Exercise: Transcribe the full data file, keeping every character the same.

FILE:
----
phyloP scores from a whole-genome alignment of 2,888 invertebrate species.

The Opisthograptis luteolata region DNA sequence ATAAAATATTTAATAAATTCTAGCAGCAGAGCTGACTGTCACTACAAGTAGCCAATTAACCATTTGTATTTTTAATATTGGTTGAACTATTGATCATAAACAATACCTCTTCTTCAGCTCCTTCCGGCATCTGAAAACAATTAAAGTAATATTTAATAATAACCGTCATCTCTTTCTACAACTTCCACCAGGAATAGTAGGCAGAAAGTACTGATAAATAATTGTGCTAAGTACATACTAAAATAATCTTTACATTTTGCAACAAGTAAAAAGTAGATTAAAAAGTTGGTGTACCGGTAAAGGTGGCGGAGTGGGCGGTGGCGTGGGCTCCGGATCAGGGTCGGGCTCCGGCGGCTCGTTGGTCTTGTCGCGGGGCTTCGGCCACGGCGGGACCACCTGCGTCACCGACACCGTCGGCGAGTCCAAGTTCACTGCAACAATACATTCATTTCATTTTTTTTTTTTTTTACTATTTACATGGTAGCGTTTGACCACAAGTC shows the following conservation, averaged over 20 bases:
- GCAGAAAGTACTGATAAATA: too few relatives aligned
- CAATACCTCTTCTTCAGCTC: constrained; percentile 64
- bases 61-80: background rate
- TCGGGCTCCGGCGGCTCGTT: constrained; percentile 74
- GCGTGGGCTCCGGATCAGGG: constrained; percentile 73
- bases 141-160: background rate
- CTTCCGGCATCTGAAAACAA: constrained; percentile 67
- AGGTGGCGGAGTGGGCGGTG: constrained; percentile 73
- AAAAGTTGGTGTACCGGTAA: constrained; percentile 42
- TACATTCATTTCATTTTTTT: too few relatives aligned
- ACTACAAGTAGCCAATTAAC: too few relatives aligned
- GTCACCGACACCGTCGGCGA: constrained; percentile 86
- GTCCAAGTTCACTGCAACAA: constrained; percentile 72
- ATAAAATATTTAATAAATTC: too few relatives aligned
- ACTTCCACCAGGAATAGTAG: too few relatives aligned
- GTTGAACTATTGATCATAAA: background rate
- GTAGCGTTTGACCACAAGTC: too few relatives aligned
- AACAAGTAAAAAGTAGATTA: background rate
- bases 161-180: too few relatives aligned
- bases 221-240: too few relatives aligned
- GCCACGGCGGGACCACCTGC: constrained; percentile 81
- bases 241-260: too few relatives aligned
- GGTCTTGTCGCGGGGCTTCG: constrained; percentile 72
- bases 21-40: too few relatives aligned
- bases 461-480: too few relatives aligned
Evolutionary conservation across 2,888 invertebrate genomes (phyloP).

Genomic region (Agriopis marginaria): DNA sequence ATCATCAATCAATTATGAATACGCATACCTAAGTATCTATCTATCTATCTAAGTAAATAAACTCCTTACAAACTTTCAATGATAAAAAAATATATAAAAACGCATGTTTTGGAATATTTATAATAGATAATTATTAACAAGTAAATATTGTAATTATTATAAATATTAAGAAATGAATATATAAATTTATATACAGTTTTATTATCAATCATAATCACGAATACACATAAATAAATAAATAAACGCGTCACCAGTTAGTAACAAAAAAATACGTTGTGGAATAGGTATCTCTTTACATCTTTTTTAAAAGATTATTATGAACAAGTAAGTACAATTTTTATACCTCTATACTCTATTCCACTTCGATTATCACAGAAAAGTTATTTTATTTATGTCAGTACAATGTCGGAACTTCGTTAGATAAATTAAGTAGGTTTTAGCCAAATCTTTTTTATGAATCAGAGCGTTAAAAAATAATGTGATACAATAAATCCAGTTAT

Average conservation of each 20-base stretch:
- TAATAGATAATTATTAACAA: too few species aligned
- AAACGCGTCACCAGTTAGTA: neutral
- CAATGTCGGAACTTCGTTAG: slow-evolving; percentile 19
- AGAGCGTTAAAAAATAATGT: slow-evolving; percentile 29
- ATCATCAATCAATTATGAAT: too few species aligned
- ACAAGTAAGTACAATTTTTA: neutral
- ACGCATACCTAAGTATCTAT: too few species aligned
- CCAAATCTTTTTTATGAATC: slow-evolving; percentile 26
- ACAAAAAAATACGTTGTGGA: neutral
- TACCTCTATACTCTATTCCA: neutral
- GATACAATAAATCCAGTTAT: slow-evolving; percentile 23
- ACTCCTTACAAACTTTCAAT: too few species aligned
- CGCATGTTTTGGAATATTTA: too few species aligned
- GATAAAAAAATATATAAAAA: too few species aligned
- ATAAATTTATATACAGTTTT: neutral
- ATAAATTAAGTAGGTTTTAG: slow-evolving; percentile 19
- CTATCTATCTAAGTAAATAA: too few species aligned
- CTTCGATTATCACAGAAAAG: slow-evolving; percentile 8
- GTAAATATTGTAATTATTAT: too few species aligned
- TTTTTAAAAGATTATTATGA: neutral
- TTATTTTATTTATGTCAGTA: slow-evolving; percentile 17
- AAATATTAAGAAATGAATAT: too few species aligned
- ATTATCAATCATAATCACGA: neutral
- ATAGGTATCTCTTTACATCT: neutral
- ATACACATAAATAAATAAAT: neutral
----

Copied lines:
phyloP scores from a whole-genome alignment of 2,888 invertebrate species.

The Opisthograptis luteolata region DNA sequence ATAAAATATTTAATAAATTCTAGCAGCAGAGCTGACTGTCACTACAAGTAGCCAATTAACCATTTGTATTTTTAATATTGGTTGAACTATTGATCATAAACAATACCTCTTCTTCAGCTCCTTCCGGCATCTGAAAACAATTAAAGTAATATTTAATAATAACCGTCATCTCTTTCTACAACTTCCACCAGGAATAGTAGGCAGAAAGTACTGATAAATAATTGTGCTAAGTACATACTAAAATAATCTTTACATTTTGCAACAAGTAAAAAGTAGATTAAAAAGTTGGTGTACCGGTAAAGGTGGCGGAGTGGGCGGTGGCGTGGGCTCCGGATCAGGGTCGGGCTCCGGCGGCTCGTTGGTCTTGTCGCGGGGCTTCGGCCACGGCGGGACCACCTGCGTCACCGACACCGTCGGCGAGTCCAAGTTCACTGCAACAATACATTCATTTCATTTTTTTTTTTTTTTACTATTTACATGGTAGCGTTTGACCACAAGTC shows the following conservation, averaged over 20 bases:
- GCAGAAAGTACTGATAAATA: too few relatives aligned
- CAATACCTCTTCTTCAGCTC: constrained; percentile 64
- bases 61-80: background rate
- TCGGGCTCCGGCGGCTCGTT: constrained; percentile 74
- GCGTGGGCTCCGGATCAGGG: constrained; percentile 73
- bases 141-160: background rate
- CTTCCGGCATCTGAAAACAA: constrained; percentile 67
- AGGTGGCGGAGTGGGCGGTG: constrained; percentile 73
- AAAAGTTGGTGTACCGGTAA: constrained; percentile 42
- TACATTCATTTCATTTTTTT: too few relatives aligned
- ACTACAAGTAGCCAATTAAC: too few relatives aligned
- GTCACCGACACCGTCGGCGA: constrained; percentile 86
- GTCCAAGTTCACTGCAACAA: constrained; percentile 72
- ATAAAATATTTAATAAATTC: too few relatives aligned
- ACTTCCACCAGGAATAGTAG: too few relatives aligned
- GTTGAACTATTGATCATAAA: background rate
- GTAGCGTTTGACCACAAGTC: too few relatives aligned
- AACAAGTAAAAAGTAGATTA: background rate
- bases 161-180: too few relatives aligned
- bases 221-240: too few relatives aligned
- GCCACGGCGGGACCACCTGC: constrained; percentile 81
- bases 241-260: too few relatives aligned
- GGTCTTGTCGCGGGGCTTCG: constrained; percentile 72
- bases 21-40: too few relatives aligned
- bases 461-480: too few relatives aligned
Evolutionary conservation across 2,888 invertebrate genomes (phyloP).

Genomic region (Agriopis marginaria): DNA sequence ATCATCAATCAATTATGAATACGCATACCTAAGTATCTATCTATCTATCTAAGTAAATAAACTCCTTACAAACTTTCAATGATAAAAAAATATATAAAAACGCATGTTTTGGAATATTTATAATAGATAATTATTAACAAGTAAATATTGTAATTATTATAAATATTAAGAAATGAATATATAAATTTATATACAGTTTTATTATCAATCATAATCACGAATACACATAAATAAATAAATAAACGCGTCACCAGTTAGTAACAAAAAAATACGTTGTGGAATAGGTATCTCTTTACATCTTTTTTAAAAGATTATTATGAACAAGTAAGTACAATTTTTATACCTCTATACTCTATTCCACTTCGATTATCACAGAAAAGTTATTTTATTTATGTCAGTACAATGTCGGAACTTCGTTAGATAAATTAAGTAGGTTTTAGCCAAATCTTTTTTATGAATCAGAGCGTTAAAAAATAATGTGATACAATAAATCCAGTTAT

Average conservation of each 20-base stretch:
- TAATAGATAATTATTAACAA: too few species aligned
- AAACGCGTCACCAGTTAGTA: neutral
- CAATGTCGGAACTTCGTTAG: slow-evolving; percentile 19
- AGAGCGTTAAAAAATAATGT: slow-evolving; percentile 29
- ATCATCAATCAATTATGAAT: too few species aligned
- ACAAGTAAGTACAATTTTTA: neutral
- ACGCATACCTAAGTATCTAT: too few species aligned
- CCAAATCTTTTTTATGAATC: slow-evolving; percentile 26
- ACAAAAAAATACGTTGTGGA: neutral
- TACCTCTATACTCTATTCCA: neutral
- GATACAATAAATCCAGTTAT: slow-evolving; percentile 23
- ACTCCTTACAAACTTTCAAT: too few species aligned
- CGCATGTTTTGGAATATTTA: too few species aligned
- GATAAAAAAATATATAAAAA: too few species aligned
- ATAAATTTATATACAGTTTT: neutral
- ATAAATTAAGTAGGTTTTAG: slow-evolving; percentile 19
- CTATCTATCTAAGTAAATAA: too few species aligned
- CTTCGATTATCACAGAAAAG: slow-evolving; percentile 8
- GTAAATATTGTAATTATTAT: too few species aligned
- TTTTTAAAAGATTATTATGA: neutral
- TTATTTTATTTATGTCAGTA: slow-evolving; percentile 17
- AAATATTAAGAAATGAATAT: too few species aligned
- ATTATCAATCATAATCACGA: neutral
- ATAGGTATCTCTTTACATCT: neutral
- ATACACATAAATAAATAAAT: neutral